How to deal with artifact.wait() when running in mode "DISABLED"

During the preparation for a training (in prepare_data in pytorch lightning) I either create or update local data (download, prepare different encodings). I then create a W&B artifact and wait for the upload to be complete. Later in the code (in setup() in pytorch lightning) I use the data. Strictly speaking, this is not necessary, because I have the files locally, but I want to track the usage of the data (and the IDs of the data used for training, validation, …). I added the wait() statement, because wandb would download the previous version (v=n-1) of the data /without the enoding just added). In mode ONLINE this works nicely. However, in mode DISABLED I get this error: ValueError: Cannot call wait on an artifact before it has been logged or in offline mode. How am I supposed to handle wait()in order to have it work in all modes? (it would be nice if wait() would do it).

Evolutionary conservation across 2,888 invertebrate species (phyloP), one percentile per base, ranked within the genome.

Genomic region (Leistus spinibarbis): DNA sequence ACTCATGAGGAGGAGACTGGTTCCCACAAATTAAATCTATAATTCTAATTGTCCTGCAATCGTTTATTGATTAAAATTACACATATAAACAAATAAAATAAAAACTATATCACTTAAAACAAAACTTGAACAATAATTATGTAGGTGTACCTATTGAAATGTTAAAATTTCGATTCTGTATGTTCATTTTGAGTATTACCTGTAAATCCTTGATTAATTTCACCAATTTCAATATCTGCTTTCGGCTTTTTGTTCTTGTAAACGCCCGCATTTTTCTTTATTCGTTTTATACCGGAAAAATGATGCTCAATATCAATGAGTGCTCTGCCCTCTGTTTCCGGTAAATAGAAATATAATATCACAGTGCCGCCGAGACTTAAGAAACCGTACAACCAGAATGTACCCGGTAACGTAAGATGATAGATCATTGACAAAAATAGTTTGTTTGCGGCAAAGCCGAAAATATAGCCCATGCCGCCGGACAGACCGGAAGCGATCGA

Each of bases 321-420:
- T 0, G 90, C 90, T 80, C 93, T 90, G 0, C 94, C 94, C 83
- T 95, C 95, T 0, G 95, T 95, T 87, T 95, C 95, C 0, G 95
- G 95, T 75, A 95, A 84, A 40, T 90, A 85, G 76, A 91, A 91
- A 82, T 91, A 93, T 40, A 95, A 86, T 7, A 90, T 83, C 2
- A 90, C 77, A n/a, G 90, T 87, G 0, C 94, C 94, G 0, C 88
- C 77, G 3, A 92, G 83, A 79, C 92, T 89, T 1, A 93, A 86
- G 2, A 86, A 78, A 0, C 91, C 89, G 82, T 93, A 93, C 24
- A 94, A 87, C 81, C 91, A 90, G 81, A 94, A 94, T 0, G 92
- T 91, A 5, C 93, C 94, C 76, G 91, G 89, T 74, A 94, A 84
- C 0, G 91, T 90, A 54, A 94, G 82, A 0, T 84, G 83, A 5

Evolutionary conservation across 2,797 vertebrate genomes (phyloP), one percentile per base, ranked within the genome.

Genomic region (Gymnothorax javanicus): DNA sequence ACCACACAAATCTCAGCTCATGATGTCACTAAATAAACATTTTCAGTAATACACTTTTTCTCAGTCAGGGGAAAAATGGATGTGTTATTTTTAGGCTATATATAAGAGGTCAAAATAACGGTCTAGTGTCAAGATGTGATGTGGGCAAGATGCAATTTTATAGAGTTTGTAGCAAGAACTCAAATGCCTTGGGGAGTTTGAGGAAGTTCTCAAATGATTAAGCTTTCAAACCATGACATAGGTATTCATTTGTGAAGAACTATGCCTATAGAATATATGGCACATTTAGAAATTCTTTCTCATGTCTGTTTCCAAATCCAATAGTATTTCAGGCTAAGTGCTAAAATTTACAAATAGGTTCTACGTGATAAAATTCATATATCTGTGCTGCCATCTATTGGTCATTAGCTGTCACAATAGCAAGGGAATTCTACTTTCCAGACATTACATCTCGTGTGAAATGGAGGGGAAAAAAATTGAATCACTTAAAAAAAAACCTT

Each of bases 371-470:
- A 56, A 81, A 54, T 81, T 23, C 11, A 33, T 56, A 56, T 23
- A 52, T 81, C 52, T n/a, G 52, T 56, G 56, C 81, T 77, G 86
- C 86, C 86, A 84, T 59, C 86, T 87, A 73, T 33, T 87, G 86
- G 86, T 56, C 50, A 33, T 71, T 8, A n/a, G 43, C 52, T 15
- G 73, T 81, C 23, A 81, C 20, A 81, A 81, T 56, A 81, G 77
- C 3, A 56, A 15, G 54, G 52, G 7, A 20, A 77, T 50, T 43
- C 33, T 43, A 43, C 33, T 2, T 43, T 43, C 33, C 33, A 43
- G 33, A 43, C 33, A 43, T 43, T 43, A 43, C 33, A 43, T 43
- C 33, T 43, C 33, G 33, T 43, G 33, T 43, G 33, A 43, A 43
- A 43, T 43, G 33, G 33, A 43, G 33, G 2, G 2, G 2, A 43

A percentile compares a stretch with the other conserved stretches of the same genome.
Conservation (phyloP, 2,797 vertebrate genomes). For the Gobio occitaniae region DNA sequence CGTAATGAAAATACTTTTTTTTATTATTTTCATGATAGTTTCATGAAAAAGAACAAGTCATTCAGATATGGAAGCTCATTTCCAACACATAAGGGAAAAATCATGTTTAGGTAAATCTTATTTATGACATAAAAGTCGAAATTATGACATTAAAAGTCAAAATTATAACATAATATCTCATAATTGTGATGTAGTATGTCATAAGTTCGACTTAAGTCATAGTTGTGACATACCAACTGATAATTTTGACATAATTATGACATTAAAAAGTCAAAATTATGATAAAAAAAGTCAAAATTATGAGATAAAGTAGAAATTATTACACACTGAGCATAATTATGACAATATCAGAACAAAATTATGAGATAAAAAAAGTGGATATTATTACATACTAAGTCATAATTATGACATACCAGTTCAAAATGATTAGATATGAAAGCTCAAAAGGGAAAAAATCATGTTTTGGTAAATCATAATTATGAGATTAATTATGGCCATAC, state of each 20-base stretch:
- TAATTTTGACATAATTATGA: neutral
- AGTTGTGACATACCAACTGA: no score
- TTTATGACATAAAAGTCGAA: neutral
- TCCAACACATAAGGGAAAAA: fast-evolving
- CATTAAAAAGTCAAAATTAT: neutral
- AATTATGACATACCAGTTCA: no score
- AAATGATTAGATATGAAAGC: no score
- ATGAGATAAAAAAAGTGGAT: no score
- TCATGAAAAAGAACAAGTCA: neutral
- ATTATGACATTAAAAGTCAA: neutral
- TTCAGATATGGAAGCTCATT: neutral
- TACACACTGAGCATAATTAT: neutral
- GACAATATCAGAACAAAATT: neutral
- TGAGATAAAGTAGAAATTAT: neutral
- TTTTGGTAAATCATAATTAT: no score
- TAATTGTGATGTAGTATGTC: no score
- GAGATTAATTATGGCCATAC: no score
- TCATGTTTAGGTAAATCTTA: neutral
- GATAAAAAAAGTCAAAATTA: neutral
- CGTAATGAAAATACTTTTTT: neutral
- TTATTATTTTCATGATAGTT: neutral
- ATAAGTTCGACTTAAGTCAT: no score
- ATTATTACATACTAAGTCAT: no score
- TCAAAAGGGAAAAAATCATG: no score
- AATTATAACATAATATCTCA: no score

This is the sample code:

# Upload the data
artifact = wandb.Artifact(name=..., type=...)
artifact.description = ...
artifact.metadata = ...
artifact.add_file(local_path=...)  # I think I don't need this, playing around because of this issue
# Use (Download) the data
artifact = + ":latest")
artifact_entry = artifact.get_path(...)

Hey @hogru, “disabled” mode returns mocked objects and prevents all network communication. So when you call the log_artifact function, nothing will be logged which causes the error message when calling artifact.wait().

Hi @armanharutyunyan, I understand what’s going on and the technical reason for it, but what is your suggested way to deal with it? I need artifact.wait() when online, but need the code to work when offline. Is there a simple way to check the mode of wandb or see whether there are pending uploads or…? My question is how to handle the situation properly.

Hey @hogru, sorry about the late response. Runs have a disabled attribute. Here is a code snippet you can use:

run = wandb.init(mode="disabled")
if run.disabled:
    // your code

Ah, that definitely helps, thank you. And apparently there’s also run.offline. Thanks!